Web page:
My brain, hallucinating

I recently picked up Hallucinations, the latest book by Oliver Sacks, at the library. In the introduction (all I’ve read so far), he subtly echoes the language of William James when he talks about his wish to describe about “the great range, the varieties, of hallucinatory experience, an essential part of the human condition.” The headline of a recent interview with Sacks notes that he wants to destigmatize hallucinations. So this seems as good a time as any to write a little about my own experiences with hypnopompic hallucinations, which occur when you’re waking up and can be bizarrely intertwined with dreams.

The first hypnopompic hallucination I can remember occurred when I was 18 or 19. It sounds like something out of Monty Python now, but at the time it scared the bejabbers out of me. I was lying on my back in bed, and a pair of giant beaters, like the ones on a mixer, descended slowly from the ceiling before my uncomprehending eyes. What scared me was that it seemed so real, far more real than just a dream. (In fact, when I woke fully, I was pretty sure my eyes had been open while I was watching the beaters descend because the light fixture in the ceiling came slowly into focus as I woke.)

Some of my hypnopompic hallucinations are auditory rather than visual. The first of these I remember came when I was 19 or 20. I had been up in the night with my infant son, and as I was waking from a brief early morning nap, I heard sinister muttering from just outside the window at the head of the bed. It was terrifyingly real, and I was sure a couple of bad guys were about to come through the window. I struggled to scream but couldn’t (a familiar sensation; I think my body was still in the grip of sleep paralysis) until at last I broke the surface of sleep, the voices stopped, and normal life reappeared. I was briefly disoriented but intensely relieved.

After I learned a little bit more about these events and had more experience with them, they became somewhat easier to deal with. They can still terrify me, but understanding a bit about them and knowing that I’m not crazy have been very helpful. These days I can even achieve a sort of metastate in which I know I’m stuck in a hallucination or bad dream (although I often can’t do much about it). And it’s almost amusing sometimes (afterward, if not during the experience itself) to watch the contortions my mind goes through to try to make sense of things.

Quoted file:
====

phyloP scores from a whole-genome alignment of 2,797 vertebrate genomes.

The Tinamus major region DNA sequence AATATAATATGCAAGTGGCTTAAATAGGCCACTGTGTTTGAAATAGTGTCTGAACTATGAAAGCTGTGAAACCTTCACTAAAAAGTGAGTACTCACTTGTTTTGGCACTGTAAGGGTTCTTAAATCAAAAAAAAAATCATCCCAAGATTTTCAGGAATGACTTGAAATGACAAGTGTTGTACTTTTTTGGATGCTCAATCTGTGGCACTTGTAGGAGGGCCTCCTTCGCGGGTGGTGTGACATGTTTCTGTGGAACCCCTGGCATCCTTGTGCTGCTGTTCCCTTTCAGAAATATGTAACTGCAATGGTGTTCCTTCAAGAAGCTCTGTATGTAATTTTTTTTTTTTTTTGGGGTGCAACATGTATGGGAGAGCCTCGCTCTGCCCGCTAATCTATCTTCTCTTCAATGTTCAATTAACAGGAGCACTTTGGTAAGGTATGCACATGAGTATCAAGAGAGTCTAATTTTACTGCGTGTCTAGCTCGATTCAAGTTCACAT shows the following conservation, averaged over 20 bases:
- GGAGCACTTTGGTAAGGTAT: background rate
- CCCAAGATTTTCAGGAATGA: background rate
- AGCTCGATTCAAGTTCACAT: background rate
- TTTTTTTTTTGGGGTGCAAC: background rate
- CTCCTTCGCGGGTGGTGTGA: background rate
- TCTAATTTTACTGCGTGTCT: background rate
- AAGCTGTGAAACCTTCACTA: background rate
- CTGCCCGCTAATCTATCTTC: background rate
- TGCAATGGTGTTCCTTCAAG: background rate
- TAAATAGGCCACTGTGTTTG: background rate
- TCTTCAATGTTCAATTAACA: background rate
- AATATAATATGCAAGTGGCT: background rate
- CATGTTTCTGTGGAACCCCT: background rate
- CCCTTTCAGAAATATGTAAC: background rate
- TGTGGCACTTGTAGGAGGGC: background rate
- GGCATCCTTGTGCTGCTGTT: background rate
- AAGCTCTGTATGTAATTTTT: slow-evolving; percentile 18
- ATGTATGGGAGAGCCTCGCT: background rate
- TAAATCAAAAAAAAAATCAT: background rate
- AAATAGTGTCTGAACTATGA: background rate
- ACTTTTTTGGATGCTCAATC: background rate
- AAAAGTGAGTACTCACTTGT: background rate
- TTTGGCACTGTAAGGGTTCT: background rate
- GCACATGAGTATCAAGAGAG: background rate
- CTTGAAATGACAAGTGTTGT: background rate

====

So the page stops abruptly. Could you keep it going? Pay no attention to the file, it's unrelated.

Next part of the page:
Sometimes the dreaming mind incorporates a stimulus from the real world into a dream, and I discovered a few weeks ago that it can be quite creative when doing the same thing with an auditory hallucination. I was dreaming as I drifted toward wakefulness in the small hours, and the dream was accompanied by an auditory hallucination, in this case a persistent sharp buzzing (this one is moderately common for me; it’s annoying, but far better than voices or the sound of a door opening when I’m alone in the house). My brain came up with a bizarre but ingenious set of explanations for the sound. The whole thing probably took less time than it will take you to read my description.

First, I was in a small lecture hall where a man was standing at a lectern on one side of the stage. On the other side of the stage, a disreputable looking old guy came shuffling out with a leering, gloating kind of look on his face; if you looked up “creepy” in the dictionary, this guy’s picture would be there. He was wearing a weird lustrous aqua-colored plastic helmet that came down over only the top part of his head, including his eyes. A narrow milky strip of plastic was embedded over the eyes, and somehow I knew that this person was looking at us all in the infrared, which for some reason was very disturbing. I tried to crouch down in my seat and drag a pillow over to cover my body.

Looking back at this in the light of day, I can almost imagine my confused mind saying, “Hang on a minute. What’s that pillow doing here?” All I was aware of at the time was that the dream suddenly shifted. I thought that I woke up even though I was still asleep/hallucinating (this has happened more times than I can remember). That explained the pillow, but what was the buzzing about? Now I was sure that I was awake and hearing some overtaxed appliance in the house.